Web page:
As the Jets prepare to renew a rivalry that has a history of camera controversies, the Jets have a camera controversy.
Manish Mehta of the New York Daily News reports that Jets players recently have “alerted the NFL Players Association in recent weeks about what appeared to be surveillance equipment hidden in smoke detectors in the Jets locker room.”
PFT has confirmed that the NFLPA has received those complaints, and that the union is contemplating the appropriate action to take in response to the discovery.
According to Mehta, the NFLPA informed the league, the league responded directly to the NFLPA, and the league contends that no further action is required by the Jets.
A league spokesman said this to PFT via email on Saturday morning: “We responded directly to the NFLPA’s inquiry.”
Multiple sources with knowledge of the situation tells PFT that the Jets view the cameras as serving a legitimate security purpose, aimed at protecting the players. The cameras aren’t monitored; the evidence captured is reviewed and used only if an incident occurs (like, say, a linebacker punching a quarterback in the mouth) in the locker room.
The Jets contend, per one source, that the cameras violate no laws and comply with the Collective Bargaining Agreement. The Jets contend, per the source, that the league and players are aware the cameras exist; the source says that, over the years, players have asked the team to review security footage in the event something has gone missing from the locker room.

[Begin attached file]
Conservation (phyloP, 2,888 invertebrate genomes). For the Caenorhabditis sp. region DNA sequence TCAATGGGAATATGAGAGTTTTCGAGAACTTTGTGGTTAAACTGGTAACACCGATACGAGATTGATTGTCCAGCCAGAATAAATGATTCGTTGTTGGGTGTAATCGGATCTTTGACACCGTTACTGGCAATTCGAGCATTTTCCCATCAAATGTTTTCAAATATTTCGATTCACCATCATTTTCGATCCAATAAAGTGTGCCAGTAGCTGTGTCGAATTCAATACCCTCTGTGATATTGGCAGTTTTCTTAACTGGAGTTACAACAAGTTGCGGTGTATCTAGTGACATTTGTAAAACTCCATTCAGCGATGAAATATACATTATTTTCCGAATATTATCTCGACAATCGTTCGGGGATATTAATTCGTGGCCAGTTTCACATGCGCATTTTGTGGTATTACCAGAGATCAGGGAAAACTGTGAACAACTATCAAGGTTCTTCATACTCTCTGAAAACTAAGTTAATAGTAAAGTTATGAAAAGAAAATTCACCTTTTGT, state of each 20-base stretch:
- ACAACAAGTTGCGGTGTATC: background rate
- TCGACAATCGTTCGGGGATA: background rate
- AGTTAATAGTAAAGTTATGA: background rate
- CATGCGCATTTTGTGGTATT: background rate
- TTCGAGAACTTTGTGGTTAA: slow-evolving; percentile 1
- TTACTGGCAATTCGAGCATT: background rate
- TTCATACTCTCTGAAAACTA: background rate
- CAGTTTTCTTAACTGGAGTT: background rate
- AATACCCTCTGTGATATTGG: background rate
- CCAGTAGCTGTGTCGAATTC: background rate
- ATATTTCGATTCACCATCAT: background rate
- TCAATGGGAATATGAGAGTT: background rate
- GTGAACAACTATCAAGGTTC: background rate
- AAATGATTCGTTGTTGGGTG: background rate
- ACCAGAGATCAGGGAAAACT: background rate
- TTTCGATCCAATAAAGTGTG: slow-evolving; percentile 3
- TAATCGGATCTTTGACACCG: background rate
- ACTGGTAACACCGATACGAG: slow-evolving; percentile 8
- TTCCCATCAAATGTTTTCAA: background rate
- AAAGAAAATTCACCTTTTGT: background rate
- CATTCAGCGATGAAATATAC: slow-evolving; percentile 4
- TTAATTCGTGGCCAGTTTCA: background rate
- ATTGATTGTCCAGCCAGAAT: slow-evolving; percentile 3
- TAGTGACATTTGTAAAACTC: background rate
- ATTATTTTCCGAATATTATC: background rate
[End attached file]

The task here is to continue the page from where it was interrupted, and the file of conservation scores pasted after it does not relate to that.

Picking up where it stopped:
Mehta mentions a New Jersey law that generally covers the videotaping of people whose “intimate parts are exposed.” The law, however, expressly excludes “circumstances in which a reasonable person would not expect to be observed.”
Obviously, football players routinely move in and around a locker room all the time with “intimate parts” observed, by teammates, coaches, reporters, anyone authorized to be present, and sometimes the audience at home.
Although the New Jersey law may not apply, the union may argue that the CBA doesn’t allow surveillance of this nature. Per a source with knowledge of the NFL’s position, the league believes placement of surveillance cameras would not be subject to bargaining because it falls within the scope of “management rights” under the CBA.
However it plays out, it’s a potentially important issue, because it’s highly unlikely that the Jets are the only NFL team with hidden cameras in locker rooms. Indeed, way back in 2002, Saints receiver Albert Connell was caught by a security camera taking $863 from the locker of Saints running back Deuce McAllister.
By a security camera.